My wife is leaning towards the iPad Air, but will take a look at my new toy to see if the retina display compensates sufficiently for the smaller screen.
This article discusses the conundrum my wife and I both face in replacing our aged, and now seemingly heavy, iPad 3’s. As the article correctly observes, both the iPad Air and the iPad mini 2 are light, thin, fast, and have beautiful displays. The one meaningful difference is the display size (duh), 7.9” vs. 9.7”. The article’s advice:
For those who are not certain, I’d ask you to look at the ways in which you use your iPad. If you primarily use it for consumption, such as reading websites, books, and other basic computing tasks, you should look closely at the iPad mini. It’s great for those tasks. If on the other hand you’re working on documents, using the on-screen keyboard a lot, and doing tasks that are more content creation focused, you may want to look at the iPad Air. I’ve been watching my wife, a technology-muggle, using her iPad the last few months and she does a tremendous amount of work with the on-screen keyboard. I don’t think the iPad mini would ever work for her.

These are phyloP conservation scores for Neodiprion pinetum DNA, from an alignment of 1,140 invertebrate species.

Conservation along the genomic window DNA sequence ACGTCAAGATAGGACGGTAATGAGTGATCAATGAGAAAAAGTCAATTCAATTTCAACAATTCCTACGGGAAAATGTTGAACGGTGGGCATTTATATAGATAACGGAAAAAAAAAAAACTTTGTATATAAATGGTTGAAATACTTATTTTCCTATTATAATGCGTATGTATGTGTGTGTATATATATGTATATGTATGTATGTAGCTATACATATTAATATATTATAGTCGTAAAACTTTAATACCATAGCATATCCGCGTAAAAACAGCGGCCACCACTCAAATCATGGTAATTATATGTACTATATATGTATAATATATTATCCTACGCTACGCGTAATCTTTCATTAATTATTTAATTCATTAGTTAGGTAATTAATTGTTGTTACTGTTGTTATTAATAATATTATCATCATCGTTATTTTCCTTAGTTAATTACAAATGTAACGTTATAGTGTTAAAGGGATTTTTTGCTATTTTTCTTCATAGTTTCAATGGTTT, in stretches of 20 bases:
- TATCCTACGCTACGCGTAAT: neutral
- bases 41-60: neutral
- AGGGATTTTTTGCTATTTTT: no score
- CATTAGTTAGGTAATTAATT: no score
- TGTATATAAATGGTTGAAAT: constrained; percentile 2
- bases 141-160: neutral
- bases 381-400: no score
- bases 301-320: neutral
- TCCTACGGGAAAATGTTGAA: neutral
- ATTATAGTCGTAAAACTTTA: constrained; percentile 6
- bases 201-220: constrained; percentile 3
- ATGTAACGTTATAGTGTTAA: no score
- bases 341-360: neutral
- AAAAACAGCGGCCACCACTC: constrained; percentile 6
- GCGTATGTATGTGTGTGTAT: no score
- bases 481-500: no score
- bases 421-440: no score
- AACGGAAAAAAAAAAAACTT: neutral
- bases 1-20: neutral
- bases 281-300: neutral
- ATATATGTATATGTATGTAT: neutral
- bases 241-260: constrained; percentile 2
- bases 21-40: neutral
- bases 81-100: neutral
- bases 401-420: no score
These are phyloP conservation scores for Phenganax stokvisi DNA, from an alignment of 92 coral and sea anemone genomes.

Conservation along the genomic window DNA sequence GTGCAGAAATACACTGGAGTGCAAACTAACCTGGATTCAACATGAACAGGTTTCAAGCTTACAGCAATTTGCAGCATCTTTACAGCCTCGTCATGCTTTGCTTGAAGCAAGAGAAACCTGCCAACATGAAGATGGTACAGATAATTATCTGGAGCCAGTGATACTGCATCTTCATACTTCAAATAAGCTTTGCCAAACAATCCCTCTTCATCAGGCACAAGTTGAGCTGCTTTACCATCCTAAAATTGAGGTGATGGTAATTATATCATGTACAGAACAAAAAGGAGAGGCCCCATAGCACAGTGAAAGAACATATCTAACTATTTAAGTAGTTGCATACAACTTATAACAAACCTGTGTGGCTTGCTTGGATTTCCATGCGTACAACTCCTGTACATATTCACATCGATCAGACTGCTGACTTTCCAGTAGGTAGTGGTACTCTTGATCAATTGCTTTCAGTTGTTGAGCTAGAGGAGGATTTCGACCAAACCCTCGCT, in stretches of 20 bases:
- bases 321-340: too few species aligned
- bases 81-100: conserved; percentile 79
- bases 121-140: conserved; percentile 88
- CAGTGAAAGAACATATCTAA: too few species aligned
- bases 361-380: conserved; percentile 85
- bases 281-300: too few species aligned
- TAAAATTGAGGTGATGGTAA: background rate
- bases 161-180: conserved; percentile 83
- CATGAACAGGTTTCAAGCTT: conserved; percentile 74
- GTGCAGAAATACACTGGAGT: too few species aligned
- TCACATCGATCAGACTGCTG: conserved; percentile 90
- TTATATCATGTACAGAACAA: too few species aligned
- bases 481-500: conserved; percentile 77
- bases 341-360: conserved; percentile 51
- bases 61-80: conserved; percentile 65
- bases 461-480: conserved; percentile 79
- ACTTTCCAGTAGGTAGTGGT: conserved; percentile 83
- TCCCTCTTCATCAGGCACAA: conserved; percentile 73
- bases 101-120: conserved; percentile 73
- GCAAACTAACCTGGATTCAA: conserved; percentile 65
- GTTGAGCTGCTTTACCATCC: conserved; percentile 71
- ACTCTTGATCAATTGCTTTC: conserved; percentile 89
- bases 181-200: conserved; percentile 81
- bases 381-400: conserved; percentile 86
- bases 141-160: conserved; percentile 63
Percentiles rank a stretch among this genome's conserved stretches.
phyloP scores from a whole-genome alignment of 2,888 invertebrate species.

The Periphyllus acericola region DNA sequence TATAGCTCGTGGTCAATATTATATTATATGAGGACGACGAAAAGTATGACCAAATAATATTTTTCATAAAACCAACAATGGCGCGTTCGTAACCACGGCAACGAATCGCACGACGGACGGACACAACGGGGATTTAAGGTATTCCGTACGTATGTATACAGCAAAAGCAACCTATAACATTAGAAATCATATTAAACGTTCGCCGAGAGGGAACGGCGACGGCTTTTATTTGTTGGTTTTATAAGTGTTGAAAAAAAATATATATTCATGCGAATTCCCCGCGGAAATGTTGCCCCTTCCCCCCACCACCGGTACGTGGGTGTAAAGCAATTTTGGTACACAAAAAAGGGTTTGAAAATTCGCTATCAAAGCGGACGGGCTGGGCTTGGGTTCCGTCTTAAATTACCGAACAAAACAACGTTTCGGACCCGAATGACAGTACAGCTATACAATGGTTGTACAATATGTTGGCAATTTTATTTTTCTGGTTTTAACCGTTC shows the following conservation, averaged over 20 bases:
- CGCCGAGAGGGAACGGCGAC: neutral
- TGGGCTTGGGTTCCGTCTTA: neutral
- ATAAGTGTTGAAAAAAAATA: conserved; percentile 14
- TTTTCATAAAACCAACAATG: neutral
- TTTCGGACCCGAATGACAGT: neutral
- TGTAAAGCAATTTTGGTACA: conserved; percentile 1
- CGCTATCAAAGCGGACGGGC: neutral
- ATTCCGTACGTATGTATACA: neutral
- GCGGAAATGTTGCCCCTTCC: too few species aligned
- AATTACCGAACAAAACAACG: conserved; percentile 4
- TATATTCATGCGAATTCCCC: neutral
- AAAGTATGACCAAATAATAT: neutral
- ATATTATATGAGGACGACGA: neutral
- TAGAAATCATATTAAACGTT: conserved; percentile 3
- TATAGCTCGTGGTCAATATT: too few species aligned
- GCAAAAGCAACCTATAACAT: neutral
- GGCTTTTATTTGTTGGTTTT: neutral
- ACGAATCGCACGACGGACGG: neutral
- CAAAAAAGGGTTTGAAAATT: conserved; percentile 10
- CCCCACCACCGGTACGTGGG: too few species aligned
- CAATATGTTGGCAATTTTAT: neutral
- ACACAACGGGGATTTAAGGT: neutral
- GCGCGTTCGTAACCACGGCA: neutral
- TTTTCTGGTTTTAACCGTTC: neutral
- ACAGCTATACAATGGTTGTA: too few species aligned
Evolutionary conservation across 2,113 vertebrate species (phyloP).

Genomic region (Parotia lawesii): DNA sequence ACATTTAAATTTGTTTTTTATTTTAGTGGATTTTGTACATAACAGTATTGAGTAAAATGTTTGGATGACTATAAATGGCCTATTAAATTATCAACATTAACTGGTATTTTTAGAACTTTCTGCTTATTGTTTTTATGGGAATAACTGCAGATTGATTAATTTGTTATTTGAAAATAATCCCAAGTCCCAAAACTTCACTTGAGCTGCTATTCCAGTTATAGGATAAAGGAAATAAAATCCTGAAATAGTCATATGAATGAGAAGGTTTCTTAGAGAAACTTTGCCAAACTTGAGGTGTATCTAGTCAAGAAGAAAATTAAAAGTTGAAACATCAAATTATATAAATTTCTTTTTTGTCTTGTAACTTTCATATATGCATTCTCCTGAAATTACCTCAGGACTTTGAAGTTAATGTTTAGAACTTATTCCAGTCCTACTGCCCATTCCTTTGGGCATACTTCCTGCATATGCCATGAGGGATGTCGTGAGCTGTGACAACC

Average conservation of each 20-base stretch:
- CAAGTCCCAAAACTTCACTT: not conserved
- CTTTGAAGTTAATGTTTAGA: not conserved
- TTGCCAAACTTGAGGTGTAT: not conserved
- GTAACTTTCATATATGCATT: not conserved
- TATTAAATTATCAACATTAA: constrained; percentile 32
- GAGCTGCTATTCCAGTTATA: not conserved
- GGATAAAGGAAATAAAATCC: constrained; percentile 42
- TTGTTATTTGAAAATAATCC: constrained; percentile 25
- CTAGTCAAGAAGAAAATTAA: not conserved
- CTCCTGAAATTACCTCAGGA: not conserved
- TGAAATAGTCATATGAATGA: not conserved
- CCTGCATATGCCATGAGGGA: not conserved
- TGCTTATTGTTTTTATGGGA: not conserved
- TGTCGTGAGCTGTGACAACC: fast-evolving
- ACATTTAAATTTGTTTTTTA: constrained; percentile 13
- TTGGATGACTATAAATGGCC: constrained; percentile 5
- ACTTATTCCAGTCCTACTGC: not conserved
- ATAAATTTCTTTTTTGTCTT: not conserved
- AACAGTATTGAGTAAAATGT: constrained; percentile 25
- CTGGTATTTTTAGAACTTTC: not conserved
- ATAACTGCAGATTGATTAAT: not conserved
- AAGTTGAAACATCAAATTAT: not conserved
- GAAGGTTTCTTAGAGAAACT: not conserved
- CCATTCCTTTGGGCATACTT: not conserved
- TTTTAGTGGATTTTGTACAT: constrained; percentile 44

I would add: How good is your reading vision? If not so good, the large screen will make a difference.
This article also discusses choosing between the two devices. The author’s choice is the iPad mini 2. But another writer from the same site leans toward the iPad Air. Interesting debate.
I believe my wife and I will end up going to the local Beast Buy and get in line to play with the two devices. Sometimes you need actually hands-on time to make a good choice.
Interesting comparison. Shows the Lumia 2520 gives more for your money, plus microSD, USB. Still, the iPad Air is lighter (478 g vs. 615 g) and thinner (7.5 mm vs 8.9 mm), + of course a far more complete App Store. Yet, this comparison shows a possible justification for RT 8.1 devices such as the Lumia 2520 and the Surface 2. And here’s another comparison of these three devices.
My wife and I took a brief vacation to Las Vegas to celebrate (belatedly) her birthday. I took with me (in addition to my wife) 3 computers:
- Samsung Series 7 Slate, a Windows 8 Pro slate with a 11.x" screen.
- Surface RT.
- iPad 3.